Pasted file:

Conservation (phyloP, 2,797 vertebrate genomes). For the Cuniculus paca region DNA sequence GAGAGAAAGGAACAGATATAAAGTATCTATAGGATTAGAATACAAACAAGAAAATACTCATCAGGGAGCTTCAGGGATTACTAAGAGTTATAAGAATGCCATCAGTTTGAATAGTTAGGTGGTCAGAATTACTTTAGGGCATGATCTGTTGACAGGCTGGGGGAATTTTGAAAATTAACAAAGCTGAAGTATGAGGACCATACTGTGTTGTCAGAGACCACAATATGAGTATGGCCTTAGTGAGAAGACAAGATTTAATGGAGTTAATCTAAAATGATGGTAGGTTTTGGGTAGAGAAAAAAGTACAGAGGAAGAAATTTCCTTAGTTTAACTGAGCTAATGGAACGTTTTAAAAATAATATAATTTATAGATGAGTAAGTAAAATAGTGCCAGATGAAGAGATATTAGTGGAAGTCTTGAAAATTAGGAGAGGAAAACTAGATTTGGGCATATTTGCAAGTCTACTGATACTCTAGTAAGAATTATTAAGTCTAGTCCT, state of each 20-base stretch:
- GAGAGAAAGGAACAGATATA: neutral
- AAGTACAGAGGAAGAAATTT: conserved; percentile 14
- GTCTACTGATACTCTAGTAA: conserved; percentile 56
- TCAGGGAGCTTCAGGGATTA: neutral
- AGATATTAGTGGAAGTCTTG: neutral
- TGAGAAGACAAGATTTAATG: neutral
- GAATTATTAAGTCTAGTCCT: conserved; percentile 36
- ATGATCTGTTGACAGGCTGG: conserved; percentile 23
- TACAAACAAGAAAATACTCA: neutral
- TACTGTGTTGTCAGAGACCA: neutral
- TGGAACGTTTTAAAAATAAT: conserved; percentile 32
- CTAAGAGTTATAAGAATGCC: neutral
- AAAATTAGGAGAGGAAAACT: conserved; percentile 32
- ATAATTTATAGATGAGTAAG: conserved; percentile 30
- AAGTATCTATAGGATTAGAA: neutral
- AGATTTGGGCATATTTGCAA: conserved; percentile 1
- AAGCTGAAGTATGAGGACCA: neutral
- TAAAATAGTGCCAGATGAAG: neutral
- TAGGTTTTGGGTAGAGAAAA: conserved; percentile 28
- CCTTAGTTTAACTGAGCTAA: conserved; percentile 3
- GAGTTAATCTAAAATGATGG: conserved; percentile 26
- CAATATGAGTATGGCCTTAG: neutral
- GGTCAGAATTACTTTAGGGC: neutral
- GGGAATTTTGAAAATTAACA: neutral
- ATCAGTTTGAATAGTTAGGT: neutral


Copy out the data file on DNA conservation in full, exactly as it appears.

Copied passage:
Conservation (phyloP, 2,797 vertebrate genomes). For the Cuniculus paca region DNA sequence GAGAGAAAGGAACAGATATAAAGTATCTATAGGATTAGAATACAAACAAGAAAATACTCATCAGGGAGCTTCAGGGATTACTAAGAGTTATAAGAATGCCATCAGTTTGAATAGTTAGGTGGTCAGAATTACTTTAGGGCATGATCTGTTGACAGGCTGGGGGAATTTTGAAAATTAACAAAGCTGAAGTATGAGGACCATACTGTGTTGTCAGAGACCACAATATGAGTATGGCCTTAGTGAGAAGACAAGATTTAATGGAGTTAATCTAAAATGATGGTAGGTTTTGGGTAGAGAAAAAAGTACAGAGGAAGAAATTTCCTTAGTTTAACTGAGCTAATGGAACGTTTTAAAAATAATATAATTTATAGATGAGTAAGTAAAATAGTGCCAGATGAAGAGATATTAGTGGAAGTCTTGAAAATTAGGAGAGGAAAACTAGATTTGGGCATATTTGCAAGTCTACTGATACTCTAGTAAGAATTATTAAGTCTAGTCCT, state of each 20-base stretch:
- GAGAGAAAGGAACAGATATA: neutral
- AAGTACAGAGGAAGAAATTT: conserved; percentile 14
- GTCTACTGATACTCTAGTAA: conserved; percentile 56
- TCAGGGAGCTTCAGGGATTA: neutral
- AGATATTAGTGGAAGTCTTG: neutral
- TGAGAAGACAAGATTTAATG: neutral
- GAATTATTAAGTCTAGTCCT: conserved; percentile 36
- ATGATCTGTTGACAGGCTGG: conserved; percentile 23
- TACAAACAAGAAAATACTCA: neutral
- TACTGTGTTGTCAGAGACCA: neutral
- TGGAACGTTTTAAAAATAAT: conserved; percentile 32
- CTAAGAGTTATAAGAATGCC: neutral
- AAAATTAGGAGAGGAAAACT: conserved; percentile 32
- ATAATTTATAGATGAGTAAG: conserved; percentile 30
- AAGTATCTATAGGATTAGAA: neutral
- AGATTTGGGCATATTTGCAA: conserved; percentile 1
- AAGCTGAAGTATGAGGACCA: neutral
- TAAAATAGTGCCAGATGAAG: neutral
- TAGGTTTTGGGTAGAGAAAA: conserved; percentile 28
- CCTTAGTTTAACTGAGCTAA: conserved; percentile 3
- GAGTTAATCTAAAATGATGG: conserved; percentile 26
- CAATATGAGTATGGCCTTAG: neutral
- GGTCAGAATTACTTTAGGGC: neutral
- GGGAATTTTGAAAATTAACA: neutral
- ATCAGTTTGAATAGTTAGGT: neutral